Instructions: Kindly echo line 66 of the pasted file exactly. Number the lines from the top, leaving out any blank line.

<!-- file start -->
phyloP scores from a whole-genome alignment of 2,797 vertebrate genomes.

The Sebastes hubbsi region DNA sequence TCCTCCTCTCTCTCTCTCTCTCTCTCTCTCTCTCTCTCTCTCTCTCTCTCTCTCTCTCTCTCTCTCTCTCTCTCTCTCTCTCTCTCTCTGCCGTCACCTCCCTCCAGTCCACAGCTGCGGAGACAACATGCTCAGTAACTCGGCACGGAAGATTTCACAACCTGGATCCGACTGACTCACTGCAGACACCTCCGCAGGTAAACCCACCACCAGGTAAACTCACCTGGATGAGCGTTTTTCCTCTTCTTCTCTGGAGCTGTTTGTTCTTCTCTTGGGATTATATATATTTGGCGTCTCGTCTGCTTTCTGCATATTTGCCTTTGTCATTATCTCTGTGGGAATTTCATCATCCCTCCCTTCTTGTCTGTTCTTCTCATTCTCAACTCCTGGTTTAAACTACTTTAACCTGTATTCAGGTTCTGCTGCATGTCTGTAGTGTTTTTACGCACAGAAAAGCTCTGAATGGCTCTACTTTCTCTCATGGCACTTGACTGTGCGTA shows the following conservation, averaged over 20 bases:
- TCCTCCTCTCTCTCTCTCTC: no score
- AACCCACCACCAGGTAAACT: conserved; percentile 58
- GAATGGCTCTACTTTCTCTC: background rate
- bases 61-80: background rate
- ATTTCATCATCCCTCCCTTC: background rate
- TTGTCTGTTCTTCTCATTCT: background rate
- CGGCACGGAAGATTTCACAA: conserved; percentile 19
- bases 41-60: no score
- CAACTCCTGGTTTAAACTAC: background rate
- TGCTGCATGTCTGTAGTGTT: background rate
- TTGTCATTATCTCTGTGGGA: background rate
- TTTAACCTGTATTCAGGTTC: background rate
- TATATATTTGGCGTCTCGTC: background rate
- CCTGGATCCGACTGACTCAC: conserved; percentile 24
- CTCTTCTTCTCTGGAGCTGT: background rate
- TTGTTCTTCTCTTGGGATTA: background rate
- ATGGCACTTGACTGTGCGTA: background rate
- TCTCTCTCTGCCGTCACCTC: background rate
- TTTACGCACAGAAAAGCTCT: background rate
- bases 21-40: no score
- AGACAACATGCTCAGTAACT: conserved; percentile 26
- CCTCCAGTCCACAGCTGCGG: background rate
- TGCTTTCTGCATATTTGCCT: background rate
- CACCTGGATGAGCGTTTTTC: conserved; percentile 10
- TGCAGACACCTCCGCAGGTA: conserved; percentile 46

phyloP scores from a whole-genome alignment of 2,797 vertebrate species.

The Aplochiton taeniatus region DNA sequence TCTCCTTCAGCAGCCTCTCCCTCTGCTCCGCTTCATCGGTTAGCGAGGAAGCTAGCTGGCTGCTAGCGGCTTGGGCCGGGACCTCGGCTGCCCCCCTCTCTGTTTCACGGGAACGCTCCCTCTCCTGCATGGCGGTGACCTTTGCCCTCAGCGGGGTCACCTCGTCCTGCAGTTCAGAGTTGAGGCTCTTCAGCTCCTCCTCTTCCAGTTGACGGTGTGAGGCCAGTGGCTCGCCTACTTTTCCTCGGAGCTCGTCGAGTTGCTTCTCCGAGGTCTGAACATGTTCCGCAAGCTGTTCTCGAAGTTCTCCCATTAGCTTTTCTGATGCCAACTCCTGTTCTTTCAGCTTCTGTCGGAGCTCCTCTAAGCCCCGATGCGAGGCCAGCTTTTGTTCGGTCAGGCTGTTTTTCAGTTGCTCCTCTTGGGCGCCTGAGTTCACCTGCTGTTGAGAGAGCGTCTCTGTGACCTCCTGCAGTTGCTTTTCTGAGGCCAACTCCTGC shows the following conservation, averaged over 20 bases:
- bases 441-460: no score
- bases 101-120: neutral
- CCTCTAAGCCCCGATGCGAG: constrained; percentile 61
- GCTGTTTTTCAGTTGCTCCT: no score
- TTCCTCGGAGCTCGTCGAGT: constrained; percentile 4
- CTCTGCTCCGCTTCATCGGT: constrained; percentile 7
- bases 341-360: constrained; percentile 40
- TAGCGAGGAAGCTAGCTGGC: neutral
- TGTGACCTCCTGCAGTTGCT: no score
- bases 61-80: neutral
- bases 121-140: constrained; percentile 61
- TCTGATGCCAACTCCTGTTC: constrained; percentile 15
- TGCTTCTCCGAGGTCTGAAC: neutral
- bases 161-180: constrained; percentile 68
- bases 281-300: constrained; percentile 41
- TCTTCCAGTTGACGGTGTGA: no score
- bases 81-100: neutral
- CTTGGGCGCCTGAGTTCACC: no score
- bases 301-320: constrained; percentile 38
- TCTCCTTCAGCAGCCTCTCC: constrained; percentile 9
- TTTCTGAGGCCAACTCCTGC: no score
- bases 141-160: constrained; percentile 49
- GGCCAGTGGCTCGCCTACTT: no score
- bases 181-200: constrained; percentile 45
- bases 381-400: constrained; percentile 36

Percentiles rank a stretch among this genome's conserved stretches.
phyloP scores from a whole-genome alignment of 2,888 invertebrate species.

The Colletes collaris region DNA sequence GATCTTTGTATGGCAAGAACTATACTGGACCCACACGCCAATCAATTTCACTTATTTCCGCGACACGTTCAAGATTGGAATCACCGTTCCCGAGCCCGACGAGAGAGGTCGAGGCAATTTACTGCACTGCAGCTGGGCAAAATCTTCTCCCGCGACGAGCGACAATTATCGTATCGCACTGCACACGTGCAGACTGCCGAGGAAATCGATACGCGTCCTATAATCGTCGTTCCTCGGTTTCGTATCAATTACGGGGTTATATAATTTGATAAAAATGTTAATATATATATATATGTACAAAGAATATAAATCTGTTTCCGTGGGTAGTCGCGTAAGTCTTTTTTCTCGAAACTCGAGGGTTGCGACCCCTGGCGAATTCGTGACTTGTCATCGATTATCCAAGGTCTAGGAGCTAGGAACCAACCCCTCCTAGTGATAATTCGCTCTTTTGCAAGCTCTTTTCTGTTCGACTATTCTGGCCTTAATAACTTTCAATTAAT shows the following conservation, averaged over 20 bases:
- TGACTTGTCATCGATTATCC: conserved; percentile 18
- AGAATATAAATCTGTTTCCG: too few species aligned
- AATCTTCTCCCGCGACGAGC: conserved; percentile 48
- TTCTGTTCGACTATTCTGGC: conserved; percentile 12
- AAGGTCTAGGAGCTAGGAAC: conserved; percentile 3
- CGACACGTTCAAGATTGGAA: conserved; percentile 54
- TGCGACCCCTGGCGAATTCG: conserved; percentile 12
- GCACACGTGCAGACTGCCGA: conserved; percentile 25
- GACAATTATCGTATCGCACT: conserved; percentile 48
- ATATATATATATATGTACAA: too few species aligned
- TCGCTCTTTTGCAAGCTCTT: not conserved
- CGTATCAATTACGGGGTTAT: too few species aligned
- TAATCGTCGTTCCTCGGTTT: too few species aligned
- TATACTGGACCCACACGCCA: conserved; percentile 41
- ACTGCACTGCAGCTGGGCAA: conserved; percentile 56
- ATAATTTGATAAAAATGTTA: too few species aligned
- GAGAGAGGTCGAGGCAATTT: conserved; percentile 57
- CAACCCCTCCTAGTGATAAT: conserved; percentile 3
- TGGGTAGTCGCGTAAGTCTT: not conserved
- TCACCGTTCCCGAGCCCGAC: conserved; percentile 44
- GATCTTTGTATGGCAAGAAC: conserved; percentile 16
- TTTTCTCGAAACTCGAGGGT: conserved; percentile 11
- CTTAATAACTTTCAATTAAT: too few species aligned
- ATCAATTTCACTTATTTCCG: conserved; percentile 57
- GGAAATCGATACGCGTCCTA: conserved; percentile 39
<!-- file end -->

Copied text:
- GACAATTATCGTATCGCACT: conserved; percentile 48